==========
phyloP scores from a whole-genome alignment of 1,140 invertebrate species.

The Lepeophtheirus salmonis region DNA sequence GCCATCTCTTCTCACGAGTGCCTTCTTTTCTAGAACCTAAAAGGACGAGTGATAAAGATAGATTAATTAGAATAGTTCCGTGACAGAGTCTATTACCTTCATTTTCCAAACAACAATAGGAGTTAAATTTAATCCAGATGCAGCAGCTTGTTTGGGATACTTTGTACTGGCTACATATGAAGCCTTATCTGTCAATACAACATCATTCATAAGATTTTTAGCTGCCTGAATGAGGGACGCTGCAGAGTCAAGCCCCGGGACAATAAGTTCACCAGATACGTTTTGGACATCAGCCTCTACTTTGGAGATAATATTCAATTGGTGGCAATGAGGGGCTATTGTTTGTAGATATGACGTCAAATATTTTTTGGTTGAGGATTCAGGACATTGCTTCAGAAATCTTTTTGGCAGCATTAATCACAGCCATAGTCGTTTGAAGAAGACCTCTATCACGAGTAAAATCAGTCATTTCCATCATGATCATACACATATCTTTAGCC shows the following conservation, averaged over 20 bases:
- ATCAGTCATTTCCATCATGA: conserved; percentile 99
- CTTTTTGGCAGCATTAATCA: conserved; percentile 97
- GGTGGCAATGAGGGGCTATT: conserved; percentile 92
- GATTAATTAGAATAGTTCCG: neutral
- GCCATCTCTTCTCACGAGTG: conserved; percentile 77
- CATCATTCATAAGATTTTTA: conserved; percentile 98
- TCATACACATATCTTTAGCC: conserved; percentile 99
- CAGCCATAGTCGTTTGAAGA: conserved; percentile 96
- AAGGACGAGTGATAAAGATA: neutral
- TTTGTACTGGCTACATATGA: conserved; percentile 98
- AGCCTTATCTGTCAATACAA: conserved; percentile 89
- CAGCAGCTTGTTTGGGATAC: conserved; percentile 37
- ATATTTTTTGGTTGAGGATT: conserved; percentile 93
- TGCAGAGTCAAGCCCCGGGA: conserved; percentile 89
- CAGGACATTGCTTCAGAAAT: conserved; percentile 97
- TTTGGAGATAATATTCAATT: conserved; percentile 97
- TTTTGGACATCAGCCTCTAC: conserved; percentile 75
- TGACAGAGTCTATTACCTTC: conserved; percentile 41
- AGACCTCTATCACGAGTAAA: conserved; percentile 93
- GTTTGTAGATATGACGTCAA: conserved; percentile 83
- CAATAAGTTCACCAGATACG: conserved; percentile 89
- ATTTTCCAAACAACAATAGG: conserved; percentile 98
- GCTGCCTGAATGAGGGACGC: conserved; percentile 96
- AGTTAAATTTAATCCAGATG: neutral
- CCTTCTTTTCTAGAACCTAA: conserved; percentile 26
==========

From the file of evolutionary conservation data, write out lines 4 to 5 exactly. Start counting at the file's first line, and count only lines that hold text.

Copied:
- CTTTTTGGCAGCATTAATCA: conserved; percentile 97
- GGTGGCAATGAGGGGCTATT: conserved; percentile 92